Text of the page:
Offering hope to people who have faced difficulties connecting with mental health services.
This free Mental Health Navigator Services program connects individuals and families seeking mental health and/or substance use services with appropriate mental health professionals and supportive services.
If you're unsure how to take the first step, we can be your Starting Point.
Together we will create a personal plan to navigate through the mental health system.
To connect with a Mental Health Navigator call Mental Health America at 765-742-1800, email email@example.com, or use the button below to schedule an appointment online.
The services provided through the Mental Health Navigator Services program were recognized as a community need by the Mental Healthcare Forum of Tippecanoe County. Initial funding for this pilot program has been provided by North Central Health Services, The Community Foundation of Greater Lafayette, and United Way of Greater Lafayette.
Taking at least twenty minutes out of your day to stroll or sit in a place that makes you feel in contact with nature will significantly lower your stress hormone levels. That’s the finding of a study that has established for the first time the most effective dose of an urban nature experience. Healthcare practitioners can use this discovery, published in Frontiers in Psychology, to prescribe ‘nature-pills’ in the knowledge that they have a real measurable effect.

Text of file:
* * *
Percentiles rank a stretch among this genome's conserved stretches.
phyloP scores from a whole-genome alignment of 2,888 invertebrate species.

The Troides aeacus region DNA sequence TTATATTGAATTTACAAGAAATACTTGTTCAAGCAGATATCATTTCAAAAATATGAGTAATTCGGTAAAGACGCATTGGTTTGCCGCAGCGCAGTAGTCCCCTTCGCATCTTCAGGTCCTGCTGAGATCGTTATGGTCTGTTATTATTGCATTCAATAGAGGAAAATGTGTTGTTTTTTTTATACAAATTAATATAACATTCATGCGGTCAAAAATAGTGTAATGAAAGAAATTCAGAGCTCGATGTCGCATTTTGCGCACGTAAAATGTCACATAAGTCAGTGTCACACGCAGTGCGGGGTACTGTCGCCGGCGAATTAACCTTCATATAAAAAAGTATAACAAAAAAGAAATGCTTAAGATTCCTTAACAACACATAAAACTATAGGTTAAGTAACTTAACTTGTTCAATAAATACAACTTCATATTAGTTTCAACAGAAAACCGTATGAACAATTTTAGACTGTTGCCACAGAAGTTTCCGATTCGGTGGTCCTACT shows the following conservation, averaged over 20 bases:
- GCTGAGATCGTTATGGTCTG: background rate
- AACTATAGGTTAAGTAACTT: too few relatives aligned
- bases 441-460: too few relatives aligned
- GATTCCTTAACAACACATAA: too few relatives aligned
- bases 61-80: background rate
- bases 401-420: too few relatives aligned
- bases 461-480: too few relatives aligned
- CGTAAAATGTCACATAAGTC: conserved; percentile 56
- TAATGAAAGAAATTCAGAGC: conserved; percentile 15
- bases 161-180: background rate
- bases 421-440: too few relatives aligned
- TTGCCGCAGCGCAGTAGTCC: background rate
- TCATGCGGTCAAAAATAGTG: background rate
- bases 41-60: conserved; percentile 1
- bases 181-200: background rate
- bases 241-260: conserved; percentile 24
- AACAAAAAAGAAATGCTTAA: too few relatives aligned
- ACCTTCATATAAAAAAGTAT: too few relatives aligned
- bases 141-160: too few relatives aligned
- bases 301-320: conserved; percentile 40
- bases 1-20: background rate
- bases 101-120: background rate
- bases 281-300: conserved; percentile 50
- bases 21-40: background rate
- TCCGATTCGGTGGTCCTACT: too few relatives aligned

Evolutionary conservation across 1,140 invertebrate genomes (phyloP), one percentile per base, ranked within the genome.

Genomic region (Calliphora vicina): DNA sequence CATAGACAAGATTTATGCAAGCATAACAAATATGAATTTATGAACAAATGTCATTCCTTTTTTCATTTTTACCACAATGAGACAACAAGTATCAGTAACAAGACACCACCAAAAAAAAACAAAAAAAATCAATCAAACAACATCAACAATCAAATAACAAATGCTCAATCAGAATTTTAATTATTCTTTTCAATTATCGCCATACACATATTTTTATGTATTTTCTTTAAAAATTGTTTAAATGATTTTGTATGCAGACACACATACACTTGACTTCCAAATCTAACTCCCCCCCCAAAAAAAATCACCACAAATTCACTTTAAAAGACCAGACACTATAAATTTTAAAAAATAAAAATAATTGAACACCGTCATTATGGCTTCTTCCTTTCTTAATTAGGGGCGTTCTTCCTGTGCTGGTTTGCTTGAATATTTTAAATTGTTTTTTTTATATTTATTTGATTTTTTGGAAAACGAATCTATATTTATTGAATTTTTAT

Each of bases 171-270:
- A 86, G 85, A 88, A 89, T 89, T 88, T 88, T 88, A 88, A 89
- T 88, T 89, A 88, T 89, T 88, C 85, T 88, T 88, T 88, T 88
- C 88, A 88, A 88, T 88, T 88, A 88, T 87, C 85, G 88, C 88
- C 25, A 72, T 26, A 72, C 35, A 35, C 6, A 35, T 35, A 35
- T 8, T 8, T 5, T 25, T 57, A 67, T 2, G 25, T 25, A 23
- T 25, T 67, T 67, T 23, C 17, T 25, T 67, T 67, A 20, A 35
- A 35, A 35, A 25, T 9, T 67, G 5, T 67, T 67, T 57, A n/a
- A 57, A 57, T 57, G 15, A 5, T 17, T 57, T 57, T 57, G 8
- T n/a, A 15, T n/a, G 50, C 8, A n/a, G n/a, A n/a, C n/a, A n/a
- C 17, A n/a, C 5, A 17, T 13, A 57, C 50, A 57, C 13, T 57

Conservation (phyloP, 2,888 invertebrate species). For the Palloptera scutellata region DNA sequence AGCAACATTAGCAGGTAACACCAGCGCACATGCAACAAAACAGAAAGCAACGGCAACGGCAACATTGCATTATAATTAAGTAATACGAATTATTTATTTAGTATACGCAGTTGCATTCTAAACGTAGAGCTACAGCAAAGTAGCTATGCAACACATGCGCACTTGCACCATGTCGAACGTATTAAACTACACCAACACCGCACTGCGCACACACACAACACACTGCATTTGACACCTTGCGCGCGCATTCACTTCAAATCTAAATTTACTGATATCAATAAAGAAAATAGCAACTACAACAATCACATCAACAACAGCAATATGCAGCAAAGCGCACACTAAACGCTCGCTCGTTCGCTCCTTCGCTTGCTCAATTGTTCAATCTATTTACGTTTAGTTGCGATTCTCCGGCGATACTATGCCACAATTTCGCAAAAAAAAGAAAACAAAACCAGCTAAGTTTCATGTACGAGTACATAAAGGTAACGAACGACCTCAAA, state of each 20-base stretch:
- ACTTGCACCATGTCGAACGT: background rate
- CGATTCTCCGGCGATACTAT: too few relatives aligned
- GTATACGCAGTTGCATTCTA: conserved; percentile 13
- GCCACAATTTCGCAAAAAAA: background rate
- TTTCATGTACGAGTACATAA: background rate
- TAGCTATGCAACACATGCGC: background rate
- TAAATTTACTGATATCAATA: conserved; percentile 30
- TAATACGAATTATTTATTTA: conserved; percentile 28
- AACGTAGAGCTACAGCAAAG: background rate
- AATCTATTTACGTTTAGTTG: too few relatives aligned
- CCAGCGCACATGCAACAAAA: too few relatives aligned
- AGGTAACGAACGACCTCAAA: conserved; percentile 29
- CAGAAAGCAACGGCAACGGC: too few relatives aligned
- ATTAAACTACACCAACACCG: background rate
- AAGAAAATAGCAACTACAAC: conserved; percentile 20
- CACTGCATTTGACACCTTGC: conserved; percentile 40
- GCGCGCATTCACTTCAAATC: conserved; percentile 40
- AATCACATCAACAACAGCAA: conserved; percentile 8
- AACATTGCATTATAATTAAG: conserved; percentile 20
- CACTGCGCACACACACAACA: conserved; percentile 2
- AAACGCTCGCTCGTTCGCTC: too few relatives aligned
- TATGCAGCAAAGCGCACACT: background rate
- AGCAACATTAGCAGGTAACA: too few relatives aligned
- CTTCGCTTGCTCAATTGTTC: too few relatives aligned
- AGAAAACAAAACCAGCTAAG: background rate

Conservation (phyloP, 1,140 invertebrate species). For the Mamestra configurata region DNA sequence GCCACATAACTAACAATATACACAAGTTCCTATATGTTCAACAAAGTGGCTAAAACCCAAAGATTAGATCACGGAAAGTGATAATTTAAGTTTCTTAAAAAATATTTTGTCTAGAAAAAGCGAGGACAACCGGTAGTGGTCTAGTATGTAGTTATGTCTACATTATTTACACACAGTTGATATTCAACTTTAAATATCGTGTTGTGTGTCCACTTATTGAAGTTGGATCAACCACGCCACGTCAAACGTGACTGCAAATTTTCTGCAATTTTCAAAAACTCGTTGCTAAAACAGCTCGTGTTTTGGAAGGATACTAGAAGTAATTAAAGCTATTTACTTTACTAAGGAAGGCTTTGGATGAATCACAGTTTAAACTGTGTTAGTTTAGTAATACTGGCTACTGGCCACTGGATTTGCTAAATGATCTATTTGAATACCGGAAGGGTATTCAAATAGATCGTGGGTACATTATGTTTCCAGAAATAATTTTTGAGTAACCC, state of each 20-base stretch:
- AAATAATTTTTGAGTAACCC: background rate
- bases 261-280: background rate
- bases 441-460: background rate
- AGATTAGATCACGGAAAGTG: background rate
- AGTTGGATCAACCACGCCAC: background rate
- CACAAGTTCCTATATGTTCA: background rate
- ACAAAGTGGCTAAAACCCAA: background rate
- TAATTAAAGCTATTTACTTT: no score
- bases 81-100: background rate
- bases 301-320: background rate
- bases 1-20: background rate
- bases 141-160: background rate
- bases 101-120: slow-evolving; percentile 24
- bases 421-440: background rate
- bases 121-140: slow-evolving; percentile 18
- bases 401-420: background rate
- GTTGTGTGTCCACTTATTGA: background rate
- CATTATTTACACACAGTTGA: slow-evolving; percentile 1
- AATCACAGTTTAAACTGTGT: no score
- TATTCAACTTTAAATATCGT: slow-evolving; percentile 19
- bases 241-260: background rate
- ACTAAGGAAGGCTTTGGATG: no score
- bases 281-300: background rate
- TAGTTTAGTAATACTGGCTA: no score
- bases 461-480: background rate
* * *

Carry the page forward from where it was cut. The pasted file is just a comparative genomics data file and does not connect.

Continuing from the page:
Self-reported suicide attempts rose significantly in African American teens, while they fell in teens of other ethnic backgrounds throughout an almost 20-year study. Researchers report suicide attempts increased at an accelerating rate in African American female teenagers, even as overall female suicide attempts declined.
Dr. Brette Genzel-Derman, with support from rocker Dave Grohl, developed a program to help kids cope with depression and anxiety through music. The fourth hour of TODAY spotlights one particular patient’s story, then welcomes the doctor to chat about more.
“One of the most important predictors of lower suicide attempt rates in this study was positive youth-adult connections widely spread across the school,” said Wyman, “we have to be thinking about the broader population to make sure more students are connected to adults prepared to support them.”